The 'Stielhandgranate' - which is German for 'handle hand grenade' - was the standard issue hand grenade of the German army from 1915 until the end of WW2. It's extremely familiar to modern eyes, and resembles a potato masher, a nickname by which it is more familiar.

The grenade was of modular design and consisted of a wooden handle screwed into a cylindrical container of explosive. Operation was similar to a party popper; the end of the wooden handle was unscrewed to reveal a short piece of string which, when pulled, acted as a ripcord, setting off a fuse which ranged from five to seven seconds for infantrymen, down to two seconds for stormtroopers (it's a common misconception that all German grenades were impact fused; some were, but most were not).

Whilst allied pineapple grenades relied on their shrapnel effect to maim and kill, German hand grenade design emphasised explosive force. Thus, the German grenades had a lesser lethal range, but were more effective against armoured vehicles and tanks, particularly against the treads of the latter. A further advantage was that, thanks to the handle, the grenade could be thrown over a greater distance. Soldiers were trained to throw overhand and underhand, and it is wonder that Germany did not, after WW2, become a leading cricket nation.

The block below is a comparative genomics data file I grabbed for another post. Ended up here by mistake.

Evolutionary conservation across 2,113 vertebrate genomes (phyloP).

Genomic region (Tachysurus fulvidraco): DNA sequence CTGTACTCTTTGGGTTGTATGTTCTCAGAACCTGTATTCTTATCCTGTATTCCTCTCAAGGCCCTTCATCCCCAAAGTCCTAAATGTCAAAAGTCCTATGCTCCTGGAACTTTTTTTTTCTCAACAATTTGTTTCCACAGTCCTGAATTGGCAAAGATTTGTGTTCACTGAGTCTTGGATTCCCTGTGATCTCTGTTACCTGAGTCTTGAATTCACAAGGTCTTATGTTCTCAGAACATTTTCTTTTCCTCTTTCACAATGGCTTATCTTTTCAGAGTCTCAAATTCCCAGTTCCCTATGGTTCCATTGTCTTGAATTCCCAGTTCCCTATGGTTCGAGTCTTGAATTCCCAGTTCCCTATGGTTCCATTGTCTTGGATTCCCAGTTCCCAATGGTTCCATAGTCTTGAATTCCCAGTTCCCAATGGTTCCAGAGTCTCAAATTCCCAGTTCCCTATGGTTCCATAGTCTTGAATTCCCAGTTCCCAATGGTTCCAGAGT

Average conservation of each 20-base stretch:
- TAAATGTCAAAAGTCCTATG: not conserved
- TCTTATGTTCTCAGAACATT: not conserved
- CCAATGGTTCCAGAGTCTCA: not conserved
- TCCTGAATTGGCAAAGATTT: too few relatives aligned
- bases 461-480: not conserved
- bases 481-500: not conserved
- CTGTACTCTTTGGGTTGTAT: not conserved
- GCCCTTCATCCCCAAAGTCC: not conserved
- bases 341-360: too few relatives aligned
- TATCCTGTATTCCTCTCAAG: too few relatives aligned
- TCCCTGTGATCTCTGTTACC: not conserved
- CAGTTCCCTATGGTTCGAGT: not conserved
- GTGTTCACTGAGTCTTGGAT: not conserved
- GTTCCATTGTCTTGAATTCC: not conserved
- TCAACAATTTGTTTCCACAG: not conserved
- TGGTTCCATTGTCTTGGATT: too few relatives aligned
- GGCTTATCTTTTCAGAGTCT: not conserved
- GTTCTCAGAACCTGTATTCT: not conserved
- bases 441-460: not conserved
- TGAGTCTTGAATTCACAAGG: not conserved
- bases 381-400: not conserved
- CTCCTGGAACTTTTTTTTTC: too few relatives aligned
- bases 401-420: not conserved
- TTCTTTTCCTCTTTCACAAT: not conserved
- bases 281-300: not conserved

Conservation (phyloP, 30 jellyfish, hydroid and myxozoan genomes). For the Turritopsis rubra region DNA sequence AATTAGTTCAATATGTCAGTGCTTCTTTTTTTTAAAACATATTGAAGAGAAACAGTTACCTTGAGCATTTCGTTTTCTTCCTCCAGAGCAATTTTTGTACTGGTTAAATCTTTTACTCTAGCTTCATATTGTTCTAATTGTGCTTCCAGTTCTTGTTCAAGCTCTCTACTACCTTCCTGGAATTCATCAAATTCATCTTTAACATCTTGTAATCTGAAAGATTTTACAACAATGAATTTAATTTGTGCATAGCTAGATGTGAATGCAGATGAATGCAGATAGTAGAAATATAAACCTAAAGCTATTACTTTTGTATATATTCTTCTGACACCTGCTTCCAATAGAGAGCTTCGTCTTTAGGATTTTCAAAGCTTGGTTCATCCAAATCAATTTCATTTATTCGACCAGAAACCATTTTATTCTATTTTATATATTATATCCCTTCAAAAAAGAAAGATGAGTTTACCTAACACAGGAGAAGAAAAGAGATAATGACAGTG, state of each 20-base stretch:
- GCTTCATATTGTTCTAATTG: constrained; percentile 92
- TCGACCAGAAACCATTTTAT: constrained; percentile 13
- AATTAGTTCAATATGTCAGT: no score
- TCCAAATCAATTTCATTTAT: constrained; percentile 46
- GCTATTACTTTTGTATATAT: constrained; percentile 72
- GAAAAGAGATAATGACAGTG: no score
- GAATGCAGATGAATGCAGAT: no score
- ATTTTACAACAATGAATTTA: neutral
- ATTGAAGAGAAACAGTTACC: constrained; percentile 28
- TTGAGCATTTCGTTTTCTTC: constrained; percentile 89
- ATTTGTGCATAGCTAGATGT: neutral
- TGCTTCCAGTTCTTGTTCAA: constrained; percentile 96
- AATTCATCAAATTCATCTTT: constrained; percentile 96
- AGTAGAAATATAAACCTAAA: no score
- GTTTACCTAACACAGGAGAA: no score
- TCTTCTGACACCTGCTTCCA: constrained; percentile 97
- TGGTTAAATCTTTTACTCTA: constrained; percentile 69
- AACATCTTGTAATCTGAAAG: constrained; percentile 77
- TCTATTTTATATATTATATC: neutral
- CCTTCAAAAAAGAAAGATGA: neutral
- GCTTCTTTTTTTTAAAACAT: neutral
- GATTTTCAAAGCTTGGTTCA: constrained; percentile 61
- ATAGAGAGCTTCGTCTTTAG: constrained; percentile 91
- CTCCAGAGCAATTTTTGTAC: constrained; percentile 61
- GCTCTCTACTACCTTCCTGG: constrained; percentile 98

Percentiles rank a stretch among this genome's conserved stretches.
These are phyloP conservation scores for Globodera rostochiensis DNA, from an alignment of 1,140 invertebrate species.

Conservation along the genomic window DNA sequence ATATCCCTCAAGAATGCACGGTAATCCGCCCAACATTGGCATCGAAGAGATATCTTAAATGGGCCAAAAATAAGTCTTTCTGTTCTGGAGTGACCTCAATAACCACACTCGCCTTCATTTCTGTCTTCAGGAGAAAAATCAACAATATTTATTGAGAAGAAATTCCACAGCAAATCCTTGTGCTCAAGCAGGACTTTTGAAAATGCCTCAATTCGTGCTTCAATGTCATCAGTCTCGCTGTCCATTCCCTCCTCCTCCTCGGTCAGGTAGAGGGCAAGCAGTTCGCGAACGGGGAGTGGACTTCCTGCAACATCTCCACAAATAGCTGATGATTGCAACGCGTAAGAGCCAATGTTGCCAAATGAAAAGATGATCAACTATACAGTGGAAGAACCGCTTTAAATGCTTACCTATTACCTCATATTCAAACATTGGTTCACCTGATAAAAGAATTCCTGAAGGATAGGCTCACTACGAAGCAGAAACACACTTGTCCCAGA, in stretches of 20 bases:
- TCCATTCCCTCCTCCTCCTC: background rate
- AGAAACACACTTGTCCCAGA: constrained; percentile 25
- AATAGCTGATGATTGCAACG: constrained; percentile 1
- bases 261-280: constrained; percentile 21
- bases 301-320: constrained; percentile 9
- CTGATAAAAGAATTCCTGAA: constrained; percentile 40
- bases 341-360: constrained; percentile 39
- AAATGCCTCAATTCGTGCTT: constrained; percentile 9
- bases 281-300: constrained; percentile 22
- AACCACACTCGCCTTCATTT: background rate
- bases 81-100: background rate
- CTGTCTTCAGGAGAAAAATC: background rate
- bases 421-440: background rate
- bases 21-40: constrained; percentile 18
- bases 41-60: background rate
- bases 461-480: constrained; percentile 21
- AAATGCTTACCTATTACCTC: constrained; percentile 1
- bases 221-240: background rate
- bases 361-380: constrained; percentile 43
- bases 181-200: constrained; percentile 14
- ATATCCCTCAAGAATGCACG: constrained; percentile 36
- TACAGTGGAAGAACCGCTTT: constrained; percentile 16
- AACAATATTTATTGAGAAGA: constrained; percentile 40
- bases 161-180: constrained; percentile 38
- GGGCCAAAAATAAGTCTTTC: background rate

In some variants of the grenade the explosive section could be removed and used as a smaller hand grenade or, with a pressure plate, as an anti-personnel mine. Furthermore, several warheads could be attached to each other to form a more powerful grenade, and 'splitterringe' - rings of metal designed to enhance the fragmentation effect - could be attached. If all this effort and design expertise had been employed in designing efficient desalination plants or safer and more efficient lighter-than-air transport airships, the world would be a better place.

It's worth noting that the stielhandgranate was not the only hand grenade used by the German army during this time; also common was the 'eihandgranate', or 'egg hand grenade', which resembled Allied designs but was smaller and less effective.